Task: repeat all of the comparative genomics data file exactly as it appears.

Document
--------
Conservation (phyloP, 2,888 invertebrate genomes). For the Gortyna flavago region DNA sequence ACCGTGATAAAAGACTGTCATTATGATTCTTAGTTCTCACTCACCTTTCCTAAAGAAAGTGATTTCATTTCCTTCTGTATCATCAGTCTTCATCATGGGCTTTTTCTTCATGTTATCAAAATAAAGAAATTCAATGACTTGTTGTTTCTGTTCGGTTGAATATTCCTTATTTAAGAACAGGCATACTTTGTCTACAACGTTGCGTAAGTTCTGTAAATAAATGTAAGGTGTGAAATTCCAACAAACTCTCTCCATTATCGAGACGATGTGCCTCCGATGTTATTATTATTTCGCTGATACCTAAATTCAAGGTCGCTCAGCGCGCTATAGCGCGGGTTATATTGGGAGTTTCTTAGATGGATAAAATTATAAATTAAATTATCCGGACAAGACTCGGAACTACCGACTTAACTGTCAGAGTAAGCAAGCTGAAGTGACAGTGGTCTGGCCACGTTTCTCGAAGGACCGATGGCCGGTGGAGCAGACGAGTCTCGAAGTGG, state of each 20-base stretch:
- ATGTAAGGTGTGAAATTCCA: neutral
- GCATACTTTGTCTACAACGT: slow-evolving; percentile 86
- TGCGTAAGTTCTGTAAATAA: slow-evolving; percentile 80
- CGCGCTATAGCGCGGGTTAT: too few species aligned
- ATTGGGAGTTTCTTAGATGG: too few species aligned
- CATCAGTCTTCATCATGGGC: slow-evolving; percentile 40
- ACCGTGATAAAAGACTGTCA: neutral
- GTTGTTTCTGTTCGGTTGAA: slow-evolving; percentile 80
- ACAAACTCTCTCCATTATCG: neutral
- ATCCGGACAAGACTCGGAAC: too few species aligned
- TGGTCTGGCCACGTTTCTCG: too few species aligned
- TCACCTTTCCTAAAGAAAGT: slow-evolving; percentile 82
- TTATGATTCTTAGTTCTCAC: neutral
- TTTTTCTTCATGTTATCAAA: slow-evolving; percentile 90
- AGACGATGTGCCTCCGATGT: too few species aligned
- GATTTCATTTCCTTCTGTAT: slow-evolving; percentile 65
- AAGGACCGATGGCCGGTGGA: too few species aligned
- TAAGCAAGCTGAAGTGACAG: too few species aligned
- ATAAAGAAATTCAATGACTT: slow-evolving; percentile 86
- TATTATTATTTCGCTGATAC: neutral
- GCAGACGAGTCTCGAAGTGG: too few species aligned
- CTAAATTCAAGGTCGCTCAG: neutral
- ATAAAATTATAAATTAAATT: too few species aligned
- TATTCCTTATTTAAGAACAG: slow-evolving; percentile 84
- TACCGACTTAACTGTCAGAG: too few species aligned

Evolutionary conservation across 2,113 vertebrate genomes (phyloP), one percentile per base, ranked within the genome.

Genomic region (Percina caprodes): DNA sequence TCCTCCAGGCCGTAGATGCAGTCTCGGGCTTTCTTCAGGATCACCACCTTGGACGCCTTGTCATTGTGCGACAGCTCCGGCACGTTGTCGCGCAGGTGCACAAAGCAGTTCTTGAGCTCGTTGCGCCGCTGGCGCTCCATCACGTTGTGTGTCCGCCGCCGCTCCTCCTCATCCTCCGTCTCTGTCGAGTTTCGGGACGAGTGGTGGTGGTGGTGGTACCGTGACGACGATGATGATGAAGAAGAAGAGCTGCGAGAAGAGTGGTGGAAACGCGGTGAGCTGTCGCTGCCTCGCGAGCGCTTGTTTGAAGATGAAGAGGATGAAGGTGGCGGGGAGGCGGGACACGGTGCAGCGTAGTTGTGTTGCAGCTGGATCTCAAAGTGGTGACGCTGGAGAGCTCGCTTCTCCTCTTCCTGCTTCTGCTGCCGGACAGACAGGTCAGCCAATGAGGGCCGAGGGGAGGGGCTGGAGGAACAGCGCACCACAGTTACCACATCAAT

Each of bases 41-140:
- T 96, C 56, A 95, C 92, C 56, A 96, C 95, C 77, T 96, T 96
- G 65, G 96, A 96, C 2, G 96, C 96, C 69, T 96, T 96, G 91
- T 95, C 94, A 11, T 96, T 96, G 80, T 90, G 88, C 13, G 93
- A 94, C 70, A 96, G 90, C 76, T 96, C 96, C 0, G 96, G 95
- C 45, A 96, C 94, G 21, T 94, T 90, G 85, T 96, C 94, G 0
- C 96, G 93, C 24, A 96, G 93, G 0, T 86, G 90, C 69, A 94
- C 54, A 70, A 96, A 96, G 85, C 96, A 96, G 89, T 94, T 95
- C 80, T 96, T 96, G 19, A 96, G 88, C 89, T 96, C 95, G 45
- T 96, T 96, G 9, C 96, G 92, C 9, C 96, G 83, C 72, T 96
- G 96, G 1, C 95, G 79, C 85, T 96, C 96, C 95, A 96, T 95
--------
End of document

Conservation (phyloP, 2,888 invertebrate genomes). For the Gortyna flavago region DNA sequence ACCGTGATAAAAGACTGTCATTATGATTCTTAGTTCTCACTCACCTTTCCTAAAGAAAGTGATTTCATTTCCTTCTGTATCATCAGTCTTCATCATGGGCTTTTTCTTCATGTTATCAAAATAAAGAAATTCAATGACTTGTTGTTTCTGTTCGGTTGAATATTCCTTATTTAAGAACAGGCATACTTTGTCTACAACGTTGCGTAAGTTCTGTAAATAAATGTAAGGTGTGAAATTCCAACAAACTCTCTCCATTATCGAGACGATGTGCCTCCGATGTTATTATTATTTCGCTGATACCTAAATTCAAGGTCGCTCAGCGCGCTATAGCGCGGGTTATATTGGGAGTTTCTTAGATGGATAAAATTATAAATTAAATTATCCGGACAAGACTCGGAACTACCGACTTAACTGTCAGAGTAAGCAAGCTGAAGTGACAGTGGTCTGGCCACGTTTCTCGAAGGACCGATGGCCGGTGGAGCAGACGAGTCTCGAAGTGG, state of each 20-base stretch:
- ATGTAAGGTGTGAAATTCCA: neutral
- GCATACTTTGTCTACAACGT: slow-evolving; percentile 86
- TGCGTAAGTTCTGTAAATAA: slow-evolving; percentile 80
- CGCGCTATAGCGCGGGTTAT: too few species aligned
- ATTGGGAGTTTCTTAGATGG: too few species aligned
- CATCAGTCTTCATCATGGGC: slow-evolving; percentile 40
- ACCGTGATAAAAGACTGTCA: neutral
- GTTGTTTCTGTTCGGTTGAA: slow-evolving; percentile 80
- ACAAACTCTCTCCATTATCG: neutral
- ATCCGGACAAGACTCGGAAC: too few species aligned
- TGGTCTGGCCACGTTTCTCG: too few species aligned
- TCACCTTTCCTAAAGAAAGT: slow-evolving; percentile 82
- TTATGATTCTTAGTTCTCAC: neutral
- TTTTTCTTCATGTTATCAAA: slow-evolving; percentile 90
- AGACGATGTGCCTCCGATGT: too few species aligned
- GATTTCATTTCCTTCTGTAT: slow-evolving; percentile 65
- AAGGACCGATGGCCGGTGGA: too few species aligned
- TAAGCAAGCTGAAGTGACAG: too few species aligned
- ATAAAGAAATTCAATGACTT: slow-evolving; percentile 86
- TATTATTATTTCGCTGATAC: neutral
- GCAGACGAGTCTCGAAGTGG: too few species aligned
- CTAAATTCAAGGTCGCTCAG: neutral
- ATAAAATTATAAATTAAATT: too few species aligned
- TATTCCTTATTTAAGAACAG: slow-evolving; percentile 84
- TACCGACTTAACTGTCAGAG: too few species aligned

Evolutionary conservation across 2,113 vertebrate genomes (phyloP), one percentile per base, ranked within the genome.

Genomic region (Percina caprodes): DNA sequence TCCTCCAGGCCGTAGATGCAGTCTCGGGCTTTCTTCAGGATCACCACCTTGGACGCCTTGTCATTGTGCGACAGCTCCGGCACGTTGTCGCGCAGGTGCACAAAGCAGTTCTTGAGCTCGTTGCGCCGCTGGCGCTCCATCACGTTGTGTGTCCGCCGCCGCTCCTCCTCATCCTCCGTCTCTGTCGAGTTTCGGGACGAGTGGTGGTGGTGGTGGTACCGTGACGACGATGATGATGAAGAAGAAGAGCTGCGAGAAGAGTGGTGGAAACGCGGTGAGCTGTCGCTGCCTCGCGAGCGCTTGTTTGAAGATGAAGAGGATGAAGGTGGCGGGGAGGCGGGACACGGTGCAGCGTAGTTGTGTTGCAGCTGGATCTCAAAGTGGTGACGCTGGAGAGCTCGCTTCTCCTCTTCCTGCTTCTGCTGCCGGACAGACAGGTCAGCCAATGAGGGCCGAGGGGAGGGGCTGGAGGAACAGCGCACCACAGTTACCACATCAAT

Each of bases 41-140:
- T 96, C 56, A 95, C 92, C 56, A 96, C 95, C 77, T 96, T 96
- G 65, G 96, A 96, C 2, G 96, C 96, C 69, T 96, T 96, G 91
- T 95, C 94, A 11, T 96, T 96, G 80, T 90, G 88, C 13, G 93
- A 94, C 70, A 96, G 90, C 76, T 96, C 96, C 0, G 96, G 95
- C 45, A 96, C 94, G 21, T 94, T 90, G 85, T 96, C 94, G 0
- C 96, G 93, C 24, A 96, G 93, G 0, T 86, G 90, C 69, A 94
- C 54, A 70, A 96, A 96, G 85, C 96, A 96, G 89, T 94, T 95
- C 80, T 96, T 96, G 19, A 96, G 88, C 89, T 96, C 95, G 45
- T 96, T 96, G 9, C 96, G 92, C 9, C 96, G 83, C 72, T 96
- G 96, G 1, C 95, G 79, C 85, T 96, C 96, C 95, A 96, T 95